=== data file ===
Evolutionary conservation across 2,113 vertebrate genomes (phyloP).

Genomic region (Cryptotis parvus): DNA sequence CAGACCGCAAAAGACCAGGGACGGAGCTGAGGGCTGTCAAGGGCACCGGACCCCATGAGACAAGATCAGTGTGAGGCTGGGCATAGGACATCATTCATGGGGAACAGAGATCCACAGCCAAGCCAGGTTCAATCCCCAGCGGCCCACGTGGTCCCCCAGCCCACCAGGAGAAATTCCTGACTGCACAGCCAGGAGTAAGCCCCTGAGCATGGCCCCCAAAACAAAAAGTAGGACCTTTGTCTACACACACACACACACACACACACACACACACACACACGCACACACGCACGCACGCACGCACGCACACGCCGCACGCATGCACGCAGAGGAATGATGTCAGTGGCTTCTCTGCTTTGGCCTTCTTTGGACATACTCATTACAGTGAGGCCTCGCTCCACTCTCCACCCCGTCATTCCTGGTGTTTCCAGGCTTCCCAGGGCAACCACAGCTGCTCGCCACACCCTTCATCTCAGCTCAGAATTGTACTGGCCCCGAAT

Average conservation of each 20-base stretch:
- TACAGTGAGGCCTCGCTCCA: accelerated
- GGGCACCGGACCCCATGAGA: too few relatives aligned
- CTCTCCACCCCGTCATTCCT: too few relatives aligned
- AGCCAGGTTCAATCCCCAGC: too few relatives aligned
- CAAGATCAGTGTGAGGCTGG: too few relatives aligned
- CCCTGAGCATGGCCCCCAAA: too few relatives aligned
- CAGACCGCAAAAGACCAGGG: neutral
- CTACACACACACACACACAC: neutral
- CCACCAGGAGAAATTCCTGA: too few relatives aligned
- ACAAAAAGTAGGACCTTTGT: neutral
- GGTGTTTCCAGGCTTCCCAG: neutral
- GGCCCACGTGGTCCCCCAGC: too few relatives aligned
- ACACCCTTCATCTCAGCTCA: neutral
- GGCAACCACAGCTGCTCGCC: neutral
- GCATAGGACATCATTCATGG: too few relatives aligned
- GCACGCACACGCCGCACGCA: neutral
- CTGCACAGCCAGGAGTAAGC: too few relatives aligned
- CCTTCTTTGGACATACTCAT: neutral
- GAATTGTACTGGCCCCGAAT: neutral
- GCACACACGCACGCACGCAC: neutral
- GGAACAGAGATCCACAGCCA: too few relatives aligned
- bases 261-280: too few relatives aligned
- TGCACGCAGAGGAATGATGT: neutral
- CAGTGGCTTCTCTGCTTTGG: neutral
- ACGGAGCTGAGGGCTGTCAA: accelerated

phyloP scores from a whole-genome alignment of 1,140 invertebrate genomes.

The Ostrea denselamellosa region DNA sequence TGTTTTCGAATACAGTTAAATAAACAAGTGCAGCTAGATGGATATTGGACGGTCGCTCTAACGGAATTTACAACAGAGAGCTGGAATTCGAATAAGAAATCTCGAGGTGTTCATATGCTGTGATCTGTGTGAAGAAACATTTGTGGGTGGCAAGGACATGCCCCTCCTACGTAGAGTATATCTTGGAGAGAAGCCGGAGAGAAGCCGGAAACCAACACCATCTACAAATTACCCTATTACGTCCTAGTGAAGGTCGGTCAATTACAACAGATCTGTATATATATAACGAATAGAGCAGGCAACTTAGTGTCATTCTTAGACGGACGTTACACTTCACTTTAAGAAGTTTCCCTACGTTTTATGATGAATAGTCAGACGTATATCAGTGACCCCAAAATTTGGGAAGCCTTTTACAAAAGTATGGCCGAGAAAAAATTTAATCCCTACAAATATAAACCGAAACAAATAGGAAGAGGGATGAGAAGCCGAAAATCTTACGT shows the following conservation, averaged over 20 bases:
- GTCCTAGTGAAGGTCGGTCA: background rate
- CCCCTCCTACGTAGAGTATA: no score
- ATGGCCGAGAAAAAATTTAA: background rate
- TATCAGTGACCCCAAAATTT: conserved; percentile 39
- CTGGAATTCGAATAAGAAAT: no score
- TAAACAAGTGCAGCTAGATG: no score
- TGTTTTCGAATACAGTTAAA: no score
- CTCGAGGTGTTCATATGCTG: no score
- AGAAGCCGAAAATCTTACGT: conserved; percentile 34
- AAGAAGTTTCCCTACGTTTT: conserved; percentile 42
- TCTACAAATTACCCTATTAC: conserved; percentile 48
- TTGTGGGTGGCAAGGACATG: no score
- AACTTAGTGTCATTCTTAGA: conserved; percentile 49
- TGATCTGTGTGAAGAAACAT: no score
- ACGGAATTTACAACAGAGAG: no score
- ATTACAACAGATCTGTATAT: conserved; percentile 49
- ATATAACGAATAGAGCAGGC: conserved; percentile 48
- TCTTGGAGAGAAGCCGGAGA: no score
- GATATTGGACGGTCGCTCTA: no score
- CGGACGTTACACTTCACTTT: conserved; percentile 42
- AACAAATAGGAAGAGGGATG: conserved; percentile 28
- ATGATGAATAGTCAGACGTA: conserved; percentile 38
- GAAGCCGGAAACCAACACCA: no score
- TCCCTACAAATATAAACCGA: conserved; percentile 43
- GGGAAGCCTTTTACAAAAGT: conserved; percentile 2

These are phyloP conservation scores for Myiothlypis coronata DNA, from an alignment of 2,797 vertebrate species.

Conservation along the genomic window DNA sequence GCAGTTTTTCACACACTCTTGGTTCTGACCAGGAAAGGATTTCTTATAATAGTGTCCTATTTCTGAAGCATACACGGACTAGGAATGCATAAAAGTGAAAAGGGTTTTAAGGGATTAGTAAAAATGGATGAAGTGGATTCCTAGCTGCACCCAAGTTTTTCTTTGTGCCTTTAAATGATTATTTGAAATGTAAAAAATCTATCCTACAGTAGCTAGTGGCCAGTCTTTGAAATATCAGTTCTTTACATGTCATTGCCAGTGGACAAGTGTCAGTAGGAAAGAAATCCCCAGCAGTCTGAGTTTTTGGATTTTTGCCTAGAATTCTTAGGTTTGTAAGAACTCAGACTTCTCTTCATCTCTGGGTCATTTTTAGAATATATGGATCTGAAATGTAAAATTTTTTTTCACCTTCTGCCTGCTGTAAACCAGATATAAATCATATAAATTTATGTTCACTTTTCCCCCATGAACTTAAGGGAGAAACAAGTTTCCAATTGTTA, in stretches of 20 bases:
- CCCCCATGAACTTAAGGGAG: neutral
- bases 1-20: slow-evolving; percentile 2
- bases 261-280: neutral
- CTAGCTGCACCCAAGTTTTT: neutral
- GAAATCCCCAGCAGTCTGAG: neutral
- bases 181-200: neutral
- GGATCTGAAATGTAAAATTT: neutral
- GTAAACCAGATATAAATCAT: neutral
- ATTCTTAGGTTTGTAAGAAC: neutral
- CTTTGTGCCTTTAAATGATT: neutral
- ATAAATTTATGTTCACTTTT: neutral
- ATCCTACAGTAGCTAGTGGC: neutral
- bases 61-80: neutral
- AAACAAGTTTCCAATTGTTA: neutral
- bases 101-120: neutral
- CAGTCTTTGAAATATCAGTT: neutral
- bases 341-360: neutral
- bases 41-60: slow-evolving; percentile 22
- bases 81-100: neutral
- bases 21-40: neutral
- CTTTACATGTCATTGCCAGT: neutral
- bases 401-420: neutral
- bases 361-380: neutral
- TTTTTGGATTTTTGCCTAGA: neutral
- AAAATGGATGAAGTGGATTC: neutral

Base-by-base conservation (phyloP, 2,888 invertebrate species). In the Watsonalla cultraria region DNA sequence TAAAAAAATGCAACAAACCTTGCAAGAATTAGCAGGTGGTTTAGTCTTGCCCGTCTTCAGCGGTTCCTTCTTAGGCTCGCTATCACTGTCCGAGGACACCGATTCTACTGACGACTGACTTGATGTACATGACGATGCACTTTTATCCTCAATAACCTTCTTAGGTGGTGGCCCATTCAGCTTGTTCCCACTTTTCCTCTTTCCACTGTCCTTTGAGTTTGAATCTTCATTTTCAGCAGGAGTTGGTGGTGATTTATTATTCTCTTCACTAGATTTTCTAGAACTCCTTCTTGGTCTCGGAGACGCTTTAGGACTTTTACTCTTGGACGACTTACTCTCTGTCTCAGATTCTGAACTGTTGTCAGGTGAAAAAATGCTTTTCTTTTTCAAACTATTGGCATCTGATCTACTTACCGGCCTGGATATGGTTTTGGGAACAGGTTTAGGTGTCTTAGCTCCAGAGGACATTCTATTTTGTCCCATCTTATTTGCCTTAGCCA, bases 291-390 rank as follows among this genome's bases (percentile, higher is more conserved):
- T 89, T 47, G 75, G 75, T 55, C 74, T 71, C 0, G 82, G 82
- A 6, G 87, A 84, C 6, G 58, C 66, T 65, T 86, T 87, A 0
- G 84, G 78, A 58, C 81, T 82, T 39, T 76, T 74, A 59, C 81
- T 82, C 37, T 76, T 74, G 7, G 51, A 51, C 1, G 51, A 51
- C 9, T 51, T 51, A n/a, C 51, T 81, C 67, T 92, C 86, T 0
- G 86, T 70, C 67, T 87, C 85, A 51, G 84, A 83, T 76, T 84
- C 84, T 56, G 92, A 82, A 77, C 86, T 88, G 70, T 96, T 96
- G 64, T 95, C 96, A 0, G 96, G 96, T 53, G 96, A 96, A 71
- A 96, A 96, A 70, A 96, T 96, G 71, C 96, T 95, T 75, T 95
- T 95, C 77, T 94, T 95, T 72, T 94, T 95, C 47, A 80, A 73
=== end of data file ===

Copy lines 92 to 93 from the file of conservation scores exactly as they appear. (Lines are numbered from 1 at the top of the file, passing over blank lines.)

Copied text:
- A 96, A 96, A 70, A 96, T 96, G 71, C 96, T 95, T 75, T 95
- T 95, C 77, T 94, T 95, T 72, T 94, T 95, C 47, A 80, A 73